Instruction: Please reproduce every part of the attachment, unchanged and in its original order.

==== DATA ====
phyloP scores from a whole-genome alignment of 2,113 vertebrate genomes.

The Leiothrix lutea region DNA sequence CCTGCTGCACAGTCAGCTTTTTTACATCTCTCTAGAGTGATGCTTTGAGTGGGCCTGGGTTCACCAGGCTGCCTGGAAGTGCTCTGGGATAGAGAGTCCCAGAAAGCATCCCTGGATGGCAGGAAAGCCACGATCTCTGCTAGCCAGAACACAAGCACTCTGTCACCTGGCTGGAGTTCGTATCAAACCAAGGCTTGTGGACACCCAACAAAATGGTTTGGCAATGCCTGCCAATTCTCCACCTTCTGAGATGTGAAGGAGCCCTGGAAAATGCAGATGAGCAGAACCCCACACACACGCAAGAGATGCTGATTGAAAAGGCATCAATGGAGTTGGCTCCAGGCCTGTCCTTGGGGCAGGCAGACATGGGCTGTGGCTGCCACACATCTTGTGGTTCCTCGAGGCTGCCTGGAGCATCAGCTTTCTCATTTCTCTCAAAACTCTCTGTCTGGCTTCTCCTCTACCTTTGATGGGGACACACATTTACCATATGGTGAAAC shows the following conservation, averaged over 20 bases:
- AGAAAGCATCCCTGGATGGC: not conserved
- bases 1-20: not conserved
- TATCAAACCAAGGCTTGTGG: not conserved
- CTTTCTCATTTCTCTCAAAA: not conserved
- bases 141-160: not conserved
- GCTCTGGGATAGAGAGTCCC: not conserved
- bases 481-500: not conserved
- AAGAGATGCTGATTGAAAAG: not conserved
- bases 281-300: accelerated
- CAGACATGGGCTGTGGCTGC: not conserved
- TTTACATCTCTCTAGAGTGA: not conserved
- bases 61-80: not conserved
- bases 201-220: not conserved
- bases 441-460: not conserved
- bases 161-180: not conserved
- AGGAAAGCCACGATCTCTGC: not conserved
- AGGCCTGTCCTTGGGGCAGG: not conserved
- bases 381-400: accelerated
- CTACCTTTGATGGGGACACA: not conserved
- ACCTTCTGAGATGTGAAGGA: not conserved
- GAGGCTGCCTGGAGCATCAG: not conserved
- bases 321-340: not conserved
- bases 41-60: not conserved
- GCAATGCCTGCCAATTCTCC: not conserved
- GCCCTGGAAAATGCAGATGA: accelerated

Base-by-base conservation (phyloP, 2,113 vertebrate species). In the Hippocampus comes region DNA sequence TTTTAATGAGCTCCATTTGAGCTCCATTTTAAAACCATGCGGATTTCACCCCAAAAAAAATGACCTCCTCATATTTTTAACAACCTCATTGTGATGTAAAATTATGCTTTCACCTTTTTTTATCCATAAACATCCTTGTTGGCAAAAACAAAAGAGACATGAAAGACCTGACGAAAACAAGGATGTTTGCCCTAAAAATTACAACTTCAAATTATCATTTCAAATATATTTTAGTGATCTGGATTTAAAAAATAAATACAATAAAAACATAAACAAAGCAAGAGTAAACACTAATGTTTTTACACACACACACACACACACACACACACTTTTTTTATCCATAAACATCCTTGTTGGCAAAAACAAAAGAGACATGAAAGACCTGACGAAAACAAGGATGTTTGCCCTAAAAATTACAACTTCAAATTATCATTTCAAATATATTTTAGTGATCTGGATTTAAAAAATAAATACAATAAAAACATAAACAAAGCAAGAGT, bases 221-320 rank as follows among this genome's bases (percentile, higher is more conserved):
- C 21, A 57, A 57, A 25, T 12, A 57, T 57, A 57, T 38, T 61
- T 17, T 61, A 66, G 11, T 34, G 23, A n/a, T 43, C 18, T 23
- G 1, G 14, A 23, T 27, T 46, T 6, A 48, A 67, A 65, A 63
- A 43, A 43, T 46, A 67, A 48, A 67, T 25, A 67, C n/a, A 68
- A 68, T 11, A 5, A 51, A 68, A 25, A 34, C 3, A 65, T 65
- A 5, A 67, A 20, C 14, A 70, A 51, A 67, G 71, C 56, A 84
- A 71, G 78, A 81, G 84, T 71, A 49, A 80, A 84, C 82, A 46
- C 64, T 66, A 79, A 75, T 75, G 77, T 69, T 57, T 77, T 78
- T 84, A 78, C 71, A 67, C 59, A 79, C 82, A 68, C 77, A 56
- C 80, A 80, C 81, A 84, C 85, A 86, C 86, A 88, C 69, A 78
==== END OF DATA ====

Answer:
phyloP scores from a whole-genome alignment of 2,113 vertebrate genomes.

The Leiothrix lutea region DNA sequence CCTGCTGCACAGTCAGCTTTTTTACATCTCTCTAGAGTGATGCTTTGAGTGGGCCTGGGTTCACCAGGCTGCCTGGAAGTGCTCTGGGATAGAGAGTCCCAGAAAGCATCCCTGGATGGCAGGAAAGCCACGATCTCTGCTAGCCAGAACACAAGCACTCTGTCACCTGGCTGGAGTTCGTATCAAACCAAGGCTTGTGGACACCCAACAAAATGGTTTGGCAATGCCTGCCAATTCTCCACCTTCTGAGATGTGAAGGAGCCCTGGAAAATGCAGATGAGCAGAACCCCACACACACGCAAGAGATGCTGATTGAAAAGGCATCAATGGAGTTGGCTCCAGGCCTGTCCTTGGGGCAGGCAGACATGGGCTGTGGCTGCCACACATCTTGTGGTTCCTCGAGGCTGCCTGGAGCATCAGCTTTCTCATTTCTCTCAAAACTCTCTGTCTGGCTTCTCCTCTACCTTTGATGGGGACACACATTTACCATATGGTGAAAC shows the following conservation, averaged over 20 bases:
- AGAAAGCATCCCTGGATGGC: not conserved
- bases 1-20: not conserved
- TATCAAACCAAGGCTTGTGG: not conserved
- CTTTCTCATTTCTCTCAAAA: not conserved
- bases 141-160: not conserved
- GCTCTGGGATAGAGAGTCCC: not conserved
- bases 481-500: not conserved
- AAGAGATGCTGATTGAAAAG: not conserved
- bases 281-300: accelerated
- CAGACATGGGCTGTGGCTGC: not conserved
- TTTACATCTCTCTAGAGTGA: not conserved
- bases 61-80: not conserved
- bases 201-220: not conserved
- bases 441-460: not conserved
- bases 161-180: not conserved
- AGGAAAGCCACGATCTCTGC: not conserved
- AGGCCTGTCCTTGGGGCAGG: not conserved
- bases 381-400: accelerated
- CTACCTTTGATGGGGACACA: not conserved
- ACCTTCTGAGATGTGAAGGA: not conserved
- GAGGCTGCCTGGAGCATCAG: not conserved
- bases 321-340: not conserved
- bases 41-60: not conserved
- GCAATGCCTGCCAATTCTCC: not conserved
- GCCCTGGAAAATGCAGATGA: accelerated

Base-by-base conservation (phyloP, 2,113 vertebrate species). In the Hippocampus comes region DNA sequence TTTTAATGAGCTCCATTTGAGCTCCATTTTAAAACCATGCGGATTTCACCCCAAAAAAAATGACCTCCTCATATTTTTAACAACCTCATTGTGATGTAAAATTATGCTTTCACCTTTTTTTATCCATAAACATCCTTGTTGGCAAAAACAAAAGAGACATGAAAGACCTGACGAAAACAAGGATGTTTGCCCTAAAAATTACAACTTCAAATTATCATTTCAAATATATTTTAGTGATCTGGATTTAAAAAATAAATACAATAAAAACATAAACAAAGCAAGAGTAAACACTAATGTTTTTACACACACACACACACACACACACACACTTTTTTTATCCATAAACATCCTTGTTGGCAAAAACAAAAGAGACATGAAAGACCTGACGAAAACAAGGATGTTTGCCCTAAAAATTACAACTTCAAATTATCATTTCAAATATATTTTAGTGATCTGGATTTAAAAAATAAATACAATAAAAACATAAACAAAGCAAGAGT, bases 221-320 rank as follows among this genome's bases (percentile, higher is more conserved):
- C 21, A 57, A 57, A 25, T 12, A 57, T 57, A 57, T 38, T 61
- T 17, T 61, A 66, G 11, T 34, G 23, A n/a, T 43, C 18, T 23
- G 1, G 14, A 23, T 27, T 46, T 6, A 48, A 67, A 65, A 63
- A 43, A 43, T 46, A 67, A 48, A 67, T 25, A 67, C n/a, A 68
- A 68, T 11, A 5, A 51, A 68, A 25, A 34, C 3, A 65, T 65
- A 5, A 67, A 20, C 14, A 70, A 51, A 67, G 71, C 56, A 84
- A 71, G 78, A 81, G 84, T 71, A 49, A 80, A 84, C 82, A 46
- C 64, T 66, A 79, A 75, T 75, G 77, T 69, T 57, T 77, T 78
- T 84, A 78, C 71, A 67, C 59, A 79, C 82, A 68, C 77, A 56
- C 80, A 80, C 81, A 84, C 85, A 86, C 86, A 88, C 69, A 78